Why this is just a panic, not a meltdown

Discussion in 'Economics' started by pr€dator, Aug 11, 2007.

  1. I've made up my mind about the recent developments. Here are my current conclusions.

    1.) This is a global financial crisis. Things are gonna get worse, but the financial system will not implode for two reasons:
    a.) It cannot implode, since we have no gold standard.
    b.) The masters of the universe do not want int to implode.

    2.) Of course there will be a bailout, the question is just what kind of bailout - directly (e.g. through a truly global "PPT"-measures) or indirectly (adding liquidity into the market, granting loans directly to the major banks, taking over credit risks).

    3.) Possibly a good and very speculative indicator current market sentiment is the future direction the Interactive Brokers stock price will take in the very near future (http://finance.yahoo.com/q/bc?s=IBKR&t=6m&l=on&z=m&q=c&c= )
    Watch for behavior at the 25$ level - support or resist?

    Here are some explanations:

    The financial system cannot collide, since global interdependencies have grown to a scale, where isolated economic cuts by one country do not just have direct impact on the other country, but on the country of origin as well.

    China
    China cannot afford the US economy to collide. This is for several reasons:
    - China sees a huge inflow of poor immigrants from the villages, and is about to stage the Olympic games, a hugely symbolic event for this country.
    If you were amongst those in charge in Beijing, would you prefer civil unrest from unemployed masses and depressive games, or would you rather have a steaming economy with high employment and a joyful people in a restrictive communist state in transformation?
    One risk remaining with China might be that they could try to seize Taiwan, taking the chance of upcoming US-elections and using their $-deposits as a threat towards the US?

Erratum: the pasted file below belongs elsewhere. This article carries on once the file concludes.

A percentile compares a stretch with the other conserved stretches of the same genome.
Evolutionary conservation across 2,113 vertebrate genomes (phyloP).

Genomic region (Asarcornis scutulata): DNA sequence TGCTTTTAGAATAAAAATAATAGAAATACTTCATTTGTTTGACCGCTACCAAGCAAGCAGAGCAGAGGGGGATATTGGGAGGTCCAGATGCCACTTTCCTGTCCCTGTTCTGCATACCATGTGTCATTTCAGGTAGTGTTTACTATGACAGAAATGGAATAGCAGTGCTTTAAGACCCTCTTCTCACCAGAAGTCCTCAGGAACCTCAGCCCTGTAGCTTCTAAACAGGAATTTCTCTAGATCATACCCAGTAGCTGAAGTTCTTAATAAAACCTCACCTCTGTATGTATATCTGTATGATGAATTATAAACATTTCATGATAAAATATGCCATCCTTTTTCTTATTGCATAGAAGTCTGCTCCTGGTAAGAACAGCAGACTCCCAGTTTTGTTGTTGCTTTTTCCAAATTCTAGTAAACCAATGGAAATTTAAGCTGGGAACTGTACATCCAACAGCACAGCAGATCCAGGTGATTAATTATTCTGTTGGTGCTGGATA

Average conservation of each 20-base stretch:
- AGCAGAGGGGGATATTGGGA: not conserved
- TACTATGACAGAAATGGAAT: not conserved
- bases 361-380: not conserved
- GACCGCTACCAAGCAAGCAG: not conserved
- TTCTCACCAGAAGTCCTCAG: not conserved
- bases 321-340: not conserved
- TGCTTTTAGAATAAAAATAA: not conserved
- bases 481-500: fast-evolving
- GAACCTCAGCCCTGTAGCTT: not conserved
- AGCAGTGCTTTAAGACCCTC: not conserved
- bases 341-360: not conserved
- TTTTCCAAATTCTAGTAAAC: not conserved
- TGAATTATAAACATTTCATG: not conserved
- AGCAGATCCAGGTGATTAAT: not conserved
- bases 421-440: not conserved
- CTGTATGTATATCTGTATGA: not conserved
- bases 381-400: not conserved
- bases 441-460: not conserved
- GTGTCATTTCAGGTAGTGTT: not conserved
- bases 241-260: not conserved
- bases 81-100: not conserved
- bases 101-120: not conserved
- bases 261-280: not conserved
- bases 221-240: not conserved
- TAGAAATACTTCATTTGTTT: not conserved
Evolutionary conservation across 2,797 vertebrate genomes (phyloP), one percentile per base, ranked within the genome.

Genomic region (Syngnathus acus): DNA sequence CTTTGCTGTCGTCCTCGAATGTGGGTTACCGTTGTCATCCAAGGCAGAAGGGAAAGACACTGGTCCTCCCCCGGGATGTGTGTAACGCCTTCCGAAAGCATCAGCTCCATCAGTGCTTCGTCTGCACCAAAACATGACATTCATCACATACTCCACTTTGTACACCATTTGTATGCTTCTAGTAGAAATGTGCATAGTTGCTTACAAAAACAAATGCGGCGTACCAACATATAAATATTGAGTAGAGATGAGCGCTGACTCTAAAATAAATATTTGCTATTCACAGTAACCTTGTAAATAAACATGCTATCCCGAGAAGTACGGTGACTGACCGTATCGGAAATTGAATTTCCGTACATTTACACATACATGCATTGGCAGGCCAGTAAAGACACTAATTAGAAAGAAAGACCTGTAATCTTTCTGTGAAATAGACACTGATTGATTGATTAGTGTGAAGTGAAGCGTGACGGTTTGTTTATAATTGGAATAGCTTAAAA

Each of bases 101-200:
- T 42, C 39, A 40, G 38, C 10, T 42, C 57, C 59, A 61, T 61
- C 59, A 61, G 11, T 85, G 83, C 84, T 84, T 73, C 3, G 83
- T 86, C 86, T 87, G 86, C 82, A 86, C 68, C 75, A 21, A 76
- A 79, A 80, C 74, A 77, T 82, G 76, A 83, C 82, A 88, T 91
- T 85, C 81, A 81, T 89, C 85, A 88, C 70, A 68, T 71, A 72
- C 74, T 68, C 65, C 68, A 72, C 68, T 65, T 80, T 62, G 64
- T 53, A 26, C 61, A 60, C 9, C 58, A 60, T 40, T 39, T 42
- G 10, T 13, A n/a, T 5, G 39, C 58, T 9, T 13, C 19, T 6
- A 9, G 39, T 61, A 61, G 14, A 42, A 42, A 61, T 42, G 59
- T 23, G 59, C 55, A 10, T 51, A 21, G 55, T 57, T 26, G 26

Even if they would, they couldn't enjoy their victory, they cannot afford another massacre like in the 80's, now that even the peasants have mobile phones they could organize an agression with.
    If the chinese party leaders really want Taiwan, then this is their opportunity.
    But in my opinion, they will not use it.
    They rely too much upon cheap exports of mass fabricated goods, their economy would suffer severely.
    Also, the western world profits from stability in China, since inflation would be higher these days, than it already is.

    Arabs
    Looks like the Arabs (i.e. OPEC) have gotten greedy again. They've raised the oil price to a level, where it has economic impact equalling a central bank's interest rate.
    They know that they cannot afford to raise the oil price to the sky again as in the 80's. Back then, they were blinded by their leadars, but nowadays, Iran (!) is a net importer of gasoline, and if could become the peak of an economic cycle, this is their last chance of earning oligopoly profits by overproducing oil.
    Watch for OPEC to announce overproducion in general, or better yet, watch the crude oil futures, since it doesn't matter whether future oil supply stems by OPEC or it's cheating members. Hey, after all, when we're talking about oil, we're talking about the Arabs here (writes a South-Eastern European here :D )

    Russia
    I have no clear opinion about Russia yet. The coming months will show, whether it's the old communists return, willing to use economic weapons (such as oil) or whether they, too will cooperate.